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MMP Books, Camera On, Vol.23 - Staff Cars in Germany WWII, Vol.2

ISBN Number:
Thursday, February 18, 2021
Retail Price:
$25 USD
Reviewed By:
Chuck Aleshire

MMP Books, On Camera Vol.23

Staff Cars in Germany WWII, Vol. 2


MMP Books is back with another in their series of "Camera On" photographic studies of machines of war, mostly German, mostly Second World War subjects. This series of books covers a wide range of interesting subjects, and are largely made up of previously unpublished, privately taken photos sourced by the author. The books in this series are all of a similar size and format, with good production qualities seen thus far. The books all share a distinctive green colored spine, making them immediately recognizable on a book shelf.

What is interesting in particular about this series of books, is that the images are not your usual official, propaganda type photos, but were taken by the soldiers themselves. As explained by the author in his forward, this is a bit of a double edged sword, as along with interesting, fresh images, there can be some less than perfect images included as well. That said, the occasional less than perfect image of a rare or interesting subject is certainly preferable to no image at all.

The subject of this volume is Staff Cars in Germany, WWII, although to be perhaps more accurate this volume could easily have been named "Opel Vehicles used by Germany as WWII era Staff Cars" This book is wall to wall coverage of Opel cars in German service from the mid-30's through the end of WWII. To be sure, there are several different Opel models that were used, and they are to be found in this book.

Vital Statistics

Format - softcover, portrait format 

Page Count - 80 pages

Size - 11.5" x 8.5"

Photos - all black and white period images

Tables / Drawings / Diagrams - none

 All text and photograph captions are in English.


What's in the Book?


This volume opens with a short forward by the author describing the nature of the photographs contained in this book; that they are largely previously unpublished, sourced from private collections, and taken by regular soldiers rather than by Army photographers. He also discusses that these largely "souvenir picture for the folks back home" type of image can sometimes be less than perfect, and that imperfect images of interesting subjects are preferable to no image at all.

The forward is followed by a slightly longer introduction, where the author discusses the origins of the Opel company and its many models. There's much interesting information in this introduction, including the fact that by 1931 General Motors owned ALL shares of the Opel company.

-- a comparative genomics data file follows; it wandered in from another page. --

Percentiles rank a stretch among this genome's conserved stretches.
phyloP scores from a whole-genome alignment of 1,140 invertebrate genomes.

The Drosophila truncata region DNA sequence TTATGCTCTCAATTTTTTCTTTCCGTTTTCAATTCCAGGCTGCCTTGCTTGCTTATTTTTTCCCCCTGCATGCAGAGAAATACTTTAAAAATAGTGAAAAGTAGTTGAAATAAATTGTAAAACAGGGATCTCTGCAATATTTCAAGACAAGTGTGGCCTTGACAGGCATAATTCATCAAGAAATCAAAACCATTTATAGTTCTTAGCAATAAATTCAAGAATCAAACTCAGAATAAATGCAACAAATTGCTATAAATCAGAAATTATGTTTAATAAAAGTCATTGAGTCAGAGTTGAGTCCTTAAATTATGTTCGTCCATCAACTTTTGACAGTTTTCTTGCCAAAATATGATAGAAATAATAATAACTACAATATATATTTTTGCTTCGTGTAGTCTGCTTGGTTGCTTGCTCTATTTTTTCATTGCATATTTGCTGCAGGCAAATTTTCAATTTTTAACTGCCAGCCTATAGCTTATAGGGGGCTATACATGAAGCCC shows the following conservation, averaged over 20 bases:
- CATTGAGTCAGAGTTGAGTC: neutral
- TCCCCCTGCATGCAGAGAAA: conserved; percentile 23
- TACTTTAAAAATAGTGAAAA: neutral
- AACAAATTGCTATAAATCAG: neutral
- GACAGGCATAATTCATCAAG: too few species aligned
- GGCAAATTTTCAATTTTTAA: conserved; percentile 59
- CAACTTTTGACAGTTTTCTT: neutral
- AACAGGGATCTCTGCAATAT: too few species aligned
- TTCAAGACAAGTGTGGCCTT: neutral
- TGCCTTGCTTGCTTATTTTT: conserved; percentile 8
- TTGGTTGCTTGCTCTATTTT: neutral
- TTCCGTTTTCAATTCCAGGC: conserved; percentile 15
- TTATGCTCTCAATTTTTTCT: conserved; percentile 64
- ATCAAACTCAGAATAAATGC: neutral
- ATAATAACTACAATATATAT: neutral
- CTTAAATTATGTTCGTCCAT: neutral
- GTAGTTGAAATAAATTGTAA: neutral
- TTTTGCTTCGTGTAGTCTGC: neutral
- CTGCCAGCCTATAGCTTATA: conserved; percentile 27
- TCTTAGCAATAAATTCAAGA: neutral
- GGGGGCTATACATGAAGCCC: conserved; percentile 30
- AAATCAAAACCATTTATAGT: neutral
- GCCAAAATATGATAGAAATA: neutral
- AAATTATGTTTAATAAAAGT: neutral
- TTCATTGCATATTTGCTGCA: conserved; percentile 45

This volume has no table of contents, but the pages (seen above) located immediately following the author's single page forward / introduction gives the reader an idea of what's covered in the book, as well as thumbnail descriptions of each of the Opel models that are covered by this book. These short blocks of text convey a good amount of information on these vehicles, in a clear, concise manner.



Although not termed as "chapters", the various types of Opel cars are grouped together, with all photos of the individual models kept together. Thus, all of the images of the P-4 model are together, all of the images of the Kadett model are together, and so on. 


Above - a very interesting "chapter" covers the use of Opel P-4 cars as mock ups of tanks, something that enabled the German Army to learn how to use armored formations in late 20's and early years of the 30's without actually using tanks (that they didn't have anyway). This was made necessary by the constraints of the Treaty of Versailles. There are some really fascinating images of these pseudo tanks in this section of the book.


Above - the book has a wide range of varying images of these cars, quite a large number are similar to the standard souvenir type image where the soldier poses in a heroic stance in front of his trusty steed. 


In addition to the posed souvenir style images, there are also many images of these staff cars in convoy scenes, axle deep in mud, battle damaged and many other situations. 

Most images in this book are reasonably sharp and clear, and reproduce well for use in this volume. Some are not quite as sharp, perhaps a bit grainy or a bit dark. Due to the nature of this book, and the private sources for the images, it's unavoidable.


Above - Photo sizes range from quarter page sized to full page sized. The larger photos enable good study of details.


As with any book that's primarily a photographic study where text is limited, good work with photo captions is essential. The captions found in this volume are really pretty good. Most of the captions provide a good range of information on the what's, where's and when's, along with special details in the images pointed out as applicable. These captions are well written and informative. 


This book is focused on the Opel staff cars in use by Germany, so don't expect to see coverage of other makes of vehicles within. For those with interest in the Opel cars, this book is a visual gold mine of images. 

The photographs contained in this volume are generally of good quality, with a few being slightly less so. However, they are all of good interest.

The text and photo captions are uniformly well written and informative. 

Those with particular interest in wartime Opel cars or WWII German staff cars will enjoy this book, and gladly add it to their book shelves.

Highly Recommended

Thanks to Casemate and MMP Books for the review copy

Reviewed by Chuck Aleshire, AMPS Chicagoland 

AMPS 2nd Vice President, Midwest Region


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